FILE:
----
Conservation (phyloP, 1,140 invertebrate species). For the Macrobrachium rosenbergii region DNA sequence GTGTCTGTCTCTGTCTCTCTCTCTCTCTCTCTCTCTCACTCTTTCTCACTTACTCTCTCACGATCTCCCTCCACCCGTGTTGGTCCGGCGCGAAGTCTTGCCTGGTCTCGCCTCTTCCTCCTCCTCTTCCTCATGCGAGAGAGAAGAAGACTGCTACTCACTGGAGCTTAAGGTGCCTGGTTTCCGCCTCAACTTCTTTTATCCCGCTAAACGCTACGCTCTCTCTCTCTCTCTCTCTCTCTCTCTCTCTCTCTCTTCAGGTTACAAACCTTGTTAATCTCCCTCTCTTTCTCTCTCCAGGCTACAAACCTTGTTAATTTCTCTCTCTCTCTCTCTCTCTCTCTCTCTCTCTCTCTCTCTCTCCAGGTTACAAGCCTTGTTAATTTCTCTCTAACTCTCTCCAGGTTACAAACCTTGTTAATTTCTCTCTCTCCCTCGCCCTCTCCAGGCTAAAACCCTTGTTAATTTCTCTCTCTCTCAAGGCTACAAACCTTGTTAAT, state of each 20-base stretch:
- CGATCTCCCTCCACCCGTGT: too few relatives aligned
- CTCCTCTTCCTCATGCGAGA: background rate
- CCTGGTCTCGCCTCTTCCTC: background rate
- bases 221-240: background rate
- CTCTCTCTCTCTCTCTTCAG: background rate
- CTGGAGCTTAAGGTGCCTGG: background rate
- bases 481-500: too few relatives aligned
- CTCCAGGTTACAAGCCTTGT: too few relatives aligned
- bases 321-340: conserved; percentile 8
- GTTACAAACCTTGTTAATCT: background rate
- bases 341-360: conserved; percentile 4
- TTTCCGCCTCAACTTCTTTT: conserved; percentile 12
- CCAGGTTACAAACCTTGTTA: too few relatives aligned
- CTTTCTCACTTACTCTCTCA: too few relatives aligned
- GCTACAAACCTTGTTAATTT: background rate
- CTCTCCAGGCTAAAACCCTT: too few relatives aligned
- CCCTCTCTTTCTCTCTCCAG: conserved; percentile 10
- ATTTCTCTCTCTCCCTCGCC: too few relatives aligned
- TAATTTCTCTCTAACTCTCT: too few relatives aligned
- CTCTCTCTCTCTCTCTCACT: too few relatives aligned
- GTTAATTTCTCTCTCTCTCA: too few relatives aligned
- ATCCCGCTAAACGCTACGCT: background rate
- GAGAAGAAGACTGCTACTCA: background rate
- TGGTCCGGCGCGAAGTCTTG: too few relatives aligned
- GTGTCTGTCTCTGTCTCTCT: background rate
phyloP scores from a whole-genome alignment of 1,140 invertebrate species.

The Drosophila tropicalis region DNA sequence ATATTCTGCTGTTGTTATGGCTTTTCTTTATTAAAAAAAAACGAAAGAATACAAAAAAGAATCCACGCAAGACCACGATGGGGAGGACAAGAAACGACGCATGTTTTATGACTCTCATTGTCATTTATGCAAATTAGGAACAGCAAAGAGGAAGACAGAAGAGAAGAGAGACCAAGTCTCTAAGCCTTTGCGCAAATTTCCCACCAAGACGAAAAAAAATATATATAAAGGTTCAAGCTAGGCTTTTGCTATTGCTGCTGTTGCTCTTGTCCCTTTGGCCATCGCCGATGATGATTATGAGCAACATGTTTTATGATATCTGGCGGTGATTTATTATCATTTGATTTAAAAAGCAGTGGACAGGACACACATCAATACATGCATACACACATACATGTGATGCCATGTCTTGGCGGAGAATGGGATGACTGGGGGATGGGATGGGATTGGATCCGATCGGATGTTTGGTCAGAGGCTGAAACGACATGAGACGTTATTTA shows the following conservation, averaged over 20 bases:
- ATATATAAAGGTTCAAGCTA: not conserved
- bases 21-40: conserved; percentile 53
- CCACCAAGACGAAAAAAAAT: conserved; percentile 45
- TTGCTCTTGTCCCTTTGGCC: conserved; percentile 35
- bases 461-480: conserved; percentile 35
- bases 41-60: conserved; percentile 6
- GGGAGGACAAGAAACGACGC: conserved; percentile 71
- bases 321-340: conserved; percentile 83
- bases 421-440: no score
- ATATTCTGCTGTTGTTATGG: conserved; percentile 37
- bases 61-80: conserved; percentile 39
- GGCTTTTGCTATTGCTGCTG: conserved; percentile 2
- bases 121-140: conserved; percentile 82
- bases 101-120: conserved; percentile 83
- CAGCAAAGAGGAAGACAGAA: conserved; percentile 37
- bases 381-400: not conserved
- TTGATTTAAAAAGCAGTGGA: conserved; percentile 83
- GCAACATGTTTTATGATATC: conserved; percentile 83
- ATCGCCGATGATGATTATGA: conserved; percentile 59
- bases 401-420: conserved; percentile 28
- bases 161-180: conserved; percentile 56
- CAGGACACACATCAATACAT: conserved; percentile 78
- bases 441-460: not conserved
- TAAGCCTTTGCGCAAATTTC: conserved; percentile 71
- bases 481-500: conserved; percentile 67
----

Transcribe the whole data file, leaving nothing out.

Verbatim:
Conservation (phyloP, 1,140 invertebrate species). For the Macrobrachium rosenbergii region DNA sequence GTGTCTGTCTCTGTCTCTCTCTCTCTCTCTCTCTCTCACTCTTTCTCACTTACTCTCTCACGATCTCCCTCCACCCGTGTTGGTCCGGCGCGAAGTCTTGCCTGGTCTCGCCTCTTCCTCCTCCTCTTCCTCATGCGAGAGAGAAGAAGACTGCTACTCACTGGAGCTTAAGGTGCCTGGTTTCCGCCTCAACTTCTTTTATCCCGCTAAACGCTACGCTCTCTCTCTCTCTCTCTCTCTCTCTCTCTCTCTCTCTTCAGGTTACAAACCTTGTTAATCTCCCTCTCTTTCTCTCTCCAGGCTACAAACCTTGTTAATTTCTCTCTCTCTCTCTCTCTCTCTCTCTCTCTCTCTCTCTCTCTCCAGGTTACAAGCCTTGTTAATTTCTCTCTAACTCTCTCCAGGTTACAAACCTTGTTAATTTCTCTCTCTCCCTCGCCCTCTCCAGGCTAAAACCCTTGTTAATTTCTCTCTCTCTCAAGGCTACAAACCTTGTTAAT, state of each 20-base stretch:
- CGATCTCCCTCCACCCGTGT: too few relatives aligned
- CTCCTCTTCCTCATGCGAGA: background rate
- CCTGGTCTCGCCTCTTCCTC: background rate
- bases 221-240: background rate
- CTCTCTCTCTCTCTCTTCAG: background rate
- CTGGAGCTTAAGGTGCCTGG: background rate
- bases 481-500: too few relatives aligned
- CTCCAGGTTACAAGCCTTGT: too few relatives aligned
- bases 321-340: conserved; percentile 8
- GTTACAAACCTTGTTAATCT: background rate
- bases 341-360: conserved; percentile 4
- TTTCCGCCTCAACTTCTTTT: conserved; percentile 12
- CCAGGTTACAAACCTTGTTA: too few relatives aligned
- CTTTCTCACTTACTCTCTCA: too few relatives aligned
- GCTACAAACCTTGTTAATTT: background rate
- CTCTCCAGGCTAAAACCCTT: too few relatives aligned
- CCCTCTCTTTCTCTCTCCAG: conserved; percentile 10
- ATTTCTCTCTCTCCCTCGCC: too few relatives aligned
- TAATTTCTCTCTAACTCTCT: too few relatives aligned
- CTCTCTCTCTCTCTCTCACT: too few relatives aligned
- GTTAATTTCTCTCTCTCTCA: too few relatives aligned
- ATCCCGCTAAACGCTACGCT: background rate
- GAGAAGAAGACTGCTACTCA: background rate
- TGGTCCGGCGCGAAGTCTTG: too few relatives aligned
- GTGTCTGTCTCTGTCTCTCT: background rate
phyloP scores from a whole-genome alignment of 1,140 invertebrate species.

The Drosophila tropicalis region DNA sequence ATATTCTGCTGTTGTTATGGCTTTTCTTTATTAAAAAAAAACGAAAGAATACAAAAAAGAATCCACGCAAGACCACGATGGGGAGGACAAGAAACGACGCATGTTTTATGACTCTCATTGTCATTTATGCAAATTAGGAACAGCAAAGAGGAAGACAGAAGAGAAGAGAGACCAAGTCTCTAAGCCTTTGCGCAAATTTCCCACCAAGACGAAAAAAAATATATATAAAGGTTCAAGCTAGGCTTTTGCTATTGCTGCTGTTGCTCTTGTCCCTTTGGCCATCGCCGATGATGATTATGAGCAACATGTTTTATGATATCTGGCGGTGATTTATTATCATTTGATTTAAAAAGCAGTGGACAGGACACACATCAATACATGCATACACACATACATGTGATGCCATGTCTTGGCGGAGAATGGGATGACTGGGGGATGGGATGGGATTGGATCCGATCGGATGTTTGGTCAGAGGCTGAAACGACATGAGACGTTATTTA shows the following conservation, averaged over 20 bases:
- ATATATAAAGGTTCAAGCTA: not conserved
- bases 21-40: conserved; percentile 53
- CCACCAAGACGAAAAAAAAT: conserved; percentile 45
- TTGCTCTTGTCCCTTTGGCC: conserved; percentile 35
- bases 461-480: conserved; percentile 35
- bases 41-60: conserved; percentile 6
- GGGAGGACAAGAAACGACGC: conserved; percentile 71
- bases 321-340: conserved; percentile 83
- bases 421-440: no score
- ATATTCTGCTGTTGTTATGG: conserved; percentile 37
- bases 61-80: conserved; percentile 39
- GGCTTTTGCTATTGCTGCTG: conserved; percentile 2
- bases 121-140: conserved; percentile 82
- bases 101-120: conserved; percentile 83
- CAGCAAAGAGGAAGACAGAA: conserved; percentile 37
- bases 381-400: not conserved
- TTGATTTAAAAAGCAGTGGA: conserved; percentile 83
- GCAACATGTTTTATGATATC: conserved; percentile 83
- ATCGCCGATGATGATTATGA: conserved; percentile 59
- bases 401-420: conserved; percentile 28
- bases 161-180: conserved; percentile 56
- CAGGACACACATCAATACAT: conserved; percentile 78
- bases 441-460: not conserved
- TAAGCCTTTGCGCAAATTTC: conserved; percentile 71
- bases 481-500: conserved; percentile 67